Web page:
The reaction to Elliot Rodger's murderous rampage on May 23 has been loud and vocal. The issue has rightfully opened up discussions of misogyny, gun laws, mental health, men's support groups, PUAs, violence against women, the entitled and vain culture of Hollywood, and "affluenza," to name just the most prominent. So many excellent pieces have made their way onto the Web that there is not much that has not been covered, and covered well. And yet there is still so much we do not know, and will probably never know.
Thus it is no surprise that people are hungrily scanning through the "manifesto" Rodger left behind, "My Twisted World: The Story of Elliot Rodger."
So many of my Facebook friends have cut and pasted huge swatches of it onto their pages, as have the news media, that one does not need to read all 140 pages to get a very good sense of Rodger's mind -- his autobiography is detailed, perceptive, well-written. And that is the problem I have with people fixating on it.
Like a rehearsal of "Rashomon," everyone can see what they wish in it. Every message one wants to find can be extracted. He was a victim of his age, his culture, his parents' divorce, his lack of friends, his egotism, his narcissism, his sexism, his delusions of grandeur, his victimization, the sheer puzzlement that is registered on each page, asking "why." My concern is that as I read people reading Elliot Rodger, I sense a slow transformation in mood. He is not regarded with repulsion anymore so much as with pity. People are starting to admire his intelligence, his writing skills, his deep glances into his soul. As if he were not so unknowable after all. (Of course this holds mostly true for readers of his gender, class, etc.) Or, if he remains in their minds a monster, they neatly close the case on the event.
Let me make it clear right now: Elliot Rodger does deserve our compassion, and so does his family and all the victims of his violence and their families as well. But for us to learn anything from this tragedy we have to wrench ourselves away from his manifesto -- it's not about him anymore. Leave him to his fate in eternity, and wish solace on everyone.
It would be too easy to reduce this event to the vagaries of fate and birth and circumstance -- to linger on one of two extreme points of view. Either: It was just a very sick individual, a sociopath, driven by a perfect psychotic storm. Or: It's the system, it's misogyny, sexism, etc., and nothing can be done about it.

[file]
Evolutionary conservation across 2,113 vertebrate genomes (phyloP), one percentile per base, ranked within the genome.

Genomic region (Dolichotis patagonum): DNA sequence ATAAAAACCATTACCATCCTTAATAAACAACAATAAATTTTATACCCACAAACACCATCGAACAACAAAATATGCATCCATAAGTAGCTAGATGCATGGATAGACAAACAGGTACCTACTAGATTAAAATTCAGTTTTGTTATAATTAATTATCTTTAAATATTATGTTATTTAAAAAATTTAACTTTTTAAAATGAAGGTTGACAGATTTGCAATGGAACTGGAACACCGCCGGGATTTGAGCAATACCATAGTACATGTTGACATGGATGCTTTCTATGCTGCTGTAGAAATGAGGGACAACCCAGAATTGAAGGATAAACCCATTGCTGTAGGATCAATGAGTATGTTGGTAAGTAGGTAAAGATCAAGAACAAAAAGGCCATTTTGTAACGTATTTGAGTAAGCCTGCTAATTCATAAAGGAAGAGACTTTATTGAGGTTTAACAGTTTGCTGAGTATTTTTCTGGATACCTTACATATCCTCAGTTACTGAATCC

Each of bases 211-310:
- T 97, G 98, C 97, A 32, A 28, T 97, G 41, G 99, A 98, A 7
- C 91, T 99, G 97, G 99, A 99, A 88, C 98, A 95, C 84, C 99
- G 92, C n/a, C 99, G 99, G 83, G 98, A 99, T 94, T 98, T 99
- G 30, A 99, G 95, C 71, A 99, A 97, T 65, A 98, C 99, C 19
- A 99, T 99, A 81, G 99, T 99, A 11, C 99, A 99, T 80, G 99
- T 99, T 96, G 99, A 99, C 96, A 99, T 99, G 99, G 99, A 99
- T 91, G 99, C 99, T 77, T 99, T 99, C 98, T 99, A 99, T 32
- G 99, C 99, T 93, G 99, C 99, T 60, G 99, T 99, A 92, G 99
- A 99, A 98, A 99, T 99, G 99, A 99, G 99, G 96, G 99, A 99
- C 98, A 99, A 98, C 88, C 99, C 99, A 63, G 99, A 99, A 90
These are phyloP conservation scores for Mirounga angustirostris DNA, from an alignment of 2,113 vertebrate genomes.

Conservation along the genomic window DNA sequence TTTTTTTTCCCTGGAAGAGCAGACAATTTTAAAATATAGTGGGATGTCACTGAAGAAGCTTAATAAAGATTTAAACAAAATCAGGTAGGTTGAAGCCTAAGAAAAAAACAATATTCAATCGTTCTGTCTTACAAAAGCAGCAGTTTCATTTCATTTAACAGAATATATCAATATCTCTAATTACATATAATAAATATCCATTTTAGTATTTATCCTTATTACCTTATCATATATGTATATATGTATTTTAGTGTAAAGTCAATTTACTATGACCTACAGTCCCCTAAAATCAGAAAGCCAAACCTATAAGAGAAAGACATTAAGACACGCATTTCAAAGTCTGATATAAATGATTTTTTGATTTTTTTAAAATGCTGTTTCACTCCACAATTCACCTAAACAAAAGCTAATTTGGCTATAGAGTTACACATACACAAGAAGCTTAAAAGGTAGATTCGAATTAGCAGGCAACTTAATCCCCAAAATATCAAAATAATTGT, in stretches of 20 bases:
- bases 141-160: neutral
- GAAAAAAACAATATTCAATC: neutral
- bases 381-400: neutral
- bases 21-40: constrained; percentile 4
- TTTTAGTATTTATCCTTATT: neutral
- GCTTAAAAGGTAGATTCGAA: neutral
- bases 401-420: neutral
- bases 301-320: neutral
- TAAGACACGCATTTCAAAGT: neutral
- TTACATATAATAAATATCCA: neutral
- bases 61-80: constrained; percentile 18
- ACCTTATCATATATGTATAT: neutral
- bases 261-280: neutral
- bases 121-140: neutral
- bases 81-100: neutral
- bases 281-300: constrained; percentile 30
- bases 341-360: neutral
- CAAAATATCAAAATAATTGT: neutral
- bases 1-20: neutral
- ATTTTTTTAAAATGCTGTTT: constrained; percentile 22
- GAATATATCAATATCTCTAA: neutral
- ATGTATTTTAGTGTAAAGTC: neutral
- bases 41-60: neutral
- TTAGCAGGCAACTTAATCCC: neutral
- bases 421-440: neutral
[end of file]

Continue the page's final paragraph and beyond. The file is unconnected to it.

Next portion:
But it can be, and to my mind is, about both. And only half of the last option is true -- there is something to be done about not letting this kind of violence continue.
We need to finally have sane gun laws. There is absolutely no reason for people to have easy access to weapons of this nature. They are meant solely to kill people efficiently and quickly -- no ordinary person should have that power. And no number of snipers placed in schools could respond effectively to a mass attack (without causing more harm than good, most likely) -- what an absurd scaling-up of the problem. We can look deeply into violence against women, from both its most explicit and obvious forms to the micro-aggressions that the hashtag #YesAllWomen so numerously displays (and that hashtag should be required reading for everyone -- everyone), and actually toughen laws to protect women and girls. As it stands, women and girls are effectively deprived of their civil rights -- they cannot move, speak, associate completely freely without the threat of harm. Parents and guardians and educators should make this issue a constant and standard part of raising boys and girls both. It is all too easy to internalize misogyny and sexism, to accept their assumptions as norms, and to see ourselves as deviant if we differ. But we must.
It's too late for Elliot Rodger, but it's hopefully not too late for us. But it will take much, much more than wishful thinking, or vague intentions. It will take the political and moral will to do so. And reading 140 pages of Elliot Rodger's twisted world view will not help us if we do not act.
Follow David Palumbo-Liu on Twitter: www.twitter.com/palumboliu